American Nativism and Exclusion: The Rise and Fall of the Immigration Restriction League, 1894-1921
Jones, Keith Allen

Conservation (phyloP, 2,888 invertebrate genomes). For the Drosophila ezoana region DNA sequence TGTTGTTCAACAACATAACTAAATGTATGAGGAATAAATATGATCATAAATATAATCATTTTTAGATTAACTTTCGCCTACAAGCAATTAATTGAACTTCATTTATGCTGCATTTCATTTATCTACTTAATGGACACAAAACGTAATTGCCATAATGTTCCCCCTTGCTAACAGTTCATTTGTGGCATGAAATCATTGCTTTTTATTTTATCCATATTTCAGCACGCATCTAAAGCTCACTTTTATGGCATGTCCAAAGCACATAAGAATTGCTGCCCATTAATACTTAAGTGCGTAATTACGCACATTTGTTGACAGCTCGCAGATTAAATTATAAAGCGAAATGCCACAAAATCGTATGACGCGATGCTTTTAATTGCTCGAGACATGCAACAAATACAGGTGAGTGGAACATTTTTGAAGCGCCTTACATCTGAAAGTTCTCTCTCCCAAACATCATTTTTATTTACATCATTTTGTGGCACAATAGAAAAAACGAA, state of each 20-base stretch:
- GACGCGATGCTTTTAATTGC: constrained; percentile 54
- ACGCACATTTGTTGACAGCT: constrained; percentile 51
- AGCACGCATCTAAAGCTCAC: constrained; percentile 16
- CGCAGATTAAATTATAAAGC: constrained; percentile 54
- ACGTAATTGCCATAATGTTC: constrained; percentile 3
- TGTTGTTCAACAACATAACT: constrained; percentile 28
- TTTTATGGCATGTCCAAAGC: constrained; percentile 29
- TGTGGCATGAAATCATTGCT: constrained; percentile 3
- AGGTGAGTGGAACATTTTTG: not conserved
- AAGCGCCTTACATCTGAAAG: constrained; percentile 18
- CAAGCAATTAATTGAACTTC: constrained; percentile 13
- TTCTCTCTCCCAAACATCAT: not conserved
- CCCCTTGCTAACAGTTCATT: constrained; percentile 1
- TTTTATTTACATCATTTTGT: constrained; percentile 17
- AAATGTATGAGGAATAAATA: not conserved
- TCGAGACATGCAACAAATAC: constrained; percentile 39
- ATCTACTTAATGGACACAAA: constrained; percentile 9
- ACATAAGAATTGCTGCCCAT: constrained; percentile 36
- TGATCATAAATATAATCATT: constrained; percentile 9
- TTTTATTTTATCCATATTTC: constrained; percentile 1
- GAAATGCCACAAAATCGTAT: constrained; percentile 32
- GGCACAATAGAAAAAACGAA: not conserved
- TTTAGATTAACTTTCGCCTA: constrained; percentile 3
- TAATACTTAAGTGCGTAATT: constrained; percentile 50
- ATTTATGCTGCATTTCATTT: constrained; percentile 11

In the 1890s, a political movement was slowly gathering steam in the United States to restrict immigration qualitatively, via literacy tests, and quantitatively, through restrictive federal legislation. Leading the charge was the Immigration Restriction League, a Boston group that drove a nationwide campaign for requiring literacy tests for new arrivals. Unlike the Know-Nothings, the anti-Irish nativists of the 1850s, the League's members were Harvard-educated elitists who feared the influx of undesirables from southern and Eastern Europe. They worried that America was becoming the world's dumping ground for paupers, criminals, and madmen fleeing the Old World. Presidents Taft, Cleveland, and Wilson, however, vetoed the League's literary test provision three separate times. President Cleveland described it as illiberal, narrow, and un-American. Additionally, the proposal failed to acknowledge the high illiteracy rates of native-born Americans, particularly in rural areas and the South, and the fact that illiterate blue-collar Americans were hardly considered undesirable. Moreover, the literacy provision failed to recognize that previous exclusionist laws were ineffectual. The Chinese Exclusion Act had failed to stifle Chinese immigration on the West Coast, giving rise to the first great wave of commercial human smuggling. The Exclusion Act froze the Chinese population in 1882, but undocumented migration commenced from the southwestern borderlands, and after The Great 1906 San Francisco earthquake, the false-papers industry thrived. During the Progressive Era (the 1880s through the 1920s), American nativism ebbed and flowed; by the end of the Great War, the Roaring Twenties had ushered in an era of openness and optimism. In general, an easygoing faith in freedom and liberty had returned. In the background, however, lurked a nativistic fear and loathing toward the strangers in the land. In the midst of the emerging pseudoscience of eugenics, the growing fears of a few insecure yet influential Yankee intellectuals, such as Henry Cabot Lodge and the Immigration Restriction League, began to shape immigration legislation in the 1920s. These laws laid the framework for restrictions that lasted until the 1960s. This legislation cemented the immigration system in dependency on quotas and overall ceilings, rather than flexibility with business cycles, labor market demands, and family reunification needs.
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